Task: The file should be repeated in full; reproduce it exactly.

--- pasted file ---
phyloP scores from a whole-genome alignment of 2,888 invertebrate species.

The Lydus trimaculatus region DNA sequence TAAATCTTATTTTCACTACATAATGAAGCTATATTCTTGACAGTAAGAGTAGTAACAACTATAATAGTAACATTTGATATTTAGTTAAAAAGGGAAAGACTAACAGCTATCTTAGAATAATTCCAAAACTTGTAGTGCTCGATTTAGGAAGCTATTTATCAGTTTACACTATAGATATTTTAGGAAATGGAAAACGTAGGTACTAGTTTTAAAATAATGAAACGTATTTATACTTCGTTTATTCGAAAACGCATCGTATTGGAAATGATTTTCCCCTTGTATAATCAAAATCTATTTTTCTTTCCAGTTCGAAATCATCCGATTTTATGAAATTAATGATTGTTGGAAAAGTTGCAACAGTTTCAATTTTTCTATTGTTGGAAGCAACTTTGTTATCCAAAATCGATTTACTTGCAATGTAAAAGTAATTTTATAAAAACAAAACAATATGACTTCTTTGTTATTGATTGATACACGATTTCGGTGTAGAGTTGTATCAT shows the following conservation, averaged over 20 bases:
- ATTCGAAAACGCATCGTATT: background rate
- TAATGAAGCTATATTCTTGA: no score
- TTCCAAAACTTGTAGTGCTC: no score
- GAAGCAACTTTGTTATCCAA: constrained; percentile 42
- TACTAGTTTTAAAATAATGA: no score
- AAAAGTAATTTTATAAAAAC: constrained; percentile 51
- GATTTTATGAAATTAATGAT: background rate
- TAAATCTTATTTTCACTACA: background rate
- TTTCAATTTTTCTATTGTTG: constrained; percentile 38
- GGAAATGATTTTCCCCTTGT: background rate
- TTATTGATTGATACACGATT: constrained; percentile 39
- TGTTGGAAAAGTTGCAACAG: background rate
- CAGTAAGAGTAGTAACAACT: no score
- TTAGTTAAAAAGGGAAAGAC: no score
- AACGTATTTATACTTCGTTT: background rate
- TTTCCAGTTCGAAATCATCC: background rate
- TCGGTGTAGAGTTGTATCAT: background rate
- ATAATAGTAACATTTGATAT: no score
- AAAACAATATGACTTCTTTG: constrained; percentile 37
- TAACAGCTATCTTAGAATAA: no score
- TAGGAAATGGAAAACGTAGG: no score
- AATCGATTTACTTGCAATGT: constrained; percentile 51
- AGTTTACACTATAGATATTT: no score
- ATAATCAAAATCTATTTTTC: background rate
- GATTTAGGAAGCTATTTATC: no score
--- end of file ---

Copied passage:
phyloP scores from a whole-genome alignment of 2,888 invertebrate species.

The Lydus trimaculatus region DNA sequence TAAATCTTATTTTCACTACATAATGAAGCTATATTCTTGACAGTAAGAGTAGTAACAACTATAATAGTAACATTTGATATTTAGTTAAAAAGGGAAAGACTAACAGCTATCTTAGAATAATTCCAAAACTTGTAGTGCTCGATTTAGGAAGCTATTTATCAGTTTACACTATAGATATTTTAGGAAATGGAAAACGTAGGTACTAGTTTTAAAATAATGAAACGTATTTATACTTCGTTTATTCGAAAACGCATCGTATTGGAAATGATTTTCCCCTTGTATAATCAAAATCTATTTTTCTTTCCAGTTCGAAATCATCCGATTTTATGAAATTAATGATTGTTGGAAAAGTTGCAACAGTTTCAATTTTTCTATTGTTGGAAGCAACTTTGTTATCCAAAATCGATTTACTTGCAATGTAAAAGTAATTTTATAAAAACAAAACAATATGACTTCTTTGTTATTGATTGATACACGATTTCGGTGTAGAGTTGTATCAT shows the following conservation, averaged over 20 bases:
- ATTCGAAAACGCATCGTATT: background rate
- TAATGAAGCTATATTCTTGA: no score
- TTCCAAAACTTGTAGTGCTC: no score
- GAAGCAACTTTGTTATCCAA: constrained; percentile 42
- TACTAGTTTTAAAATAATGA: no score
- AAAAGTAATTTTATAAAAAC: constrained; percentile 51
- GATTTTATGAAATTAATGAT: background rate
- TAAATCTTATTTTCACTACA: background rate
- TTTCAATTTTTCTATTGTTG: constrained; percentile 38
- GGAAATGATTTTCCCCTTGT: background rate
- TTATTGATTGATACACGATT: constrained; percentile 39
- TGTTGGAAAAGTTGCAACAG: background rate
- CAGTAAGAGTAGTAACAACT: no score
- TTAGTTAAAAAGGGAAAGAC: no score
- AACGTATTTATACTTCGTTT: background rate
- TTTCCAGTTCGAAATCATCC: background rate
- TCGGTGTAGAGTTGTATCAT: background rate
- ATAATAGTAACATTTGATAT: no score
- AAAACAATATGACTTCTTTG: constrained; percentile 37
- TAACAGCTATCTTAGAATAA: no score
- TAGGAAATGGAAAACGTAGG: no score
- AATCGATTTACTTGCAATGT: constrained; percentile 51
- AGTTTACACTATAGATATTT: no score
- ATAATCAAAATCTATTTTTC: background rate
- GATTTAGGAAGCTATTTATC: no score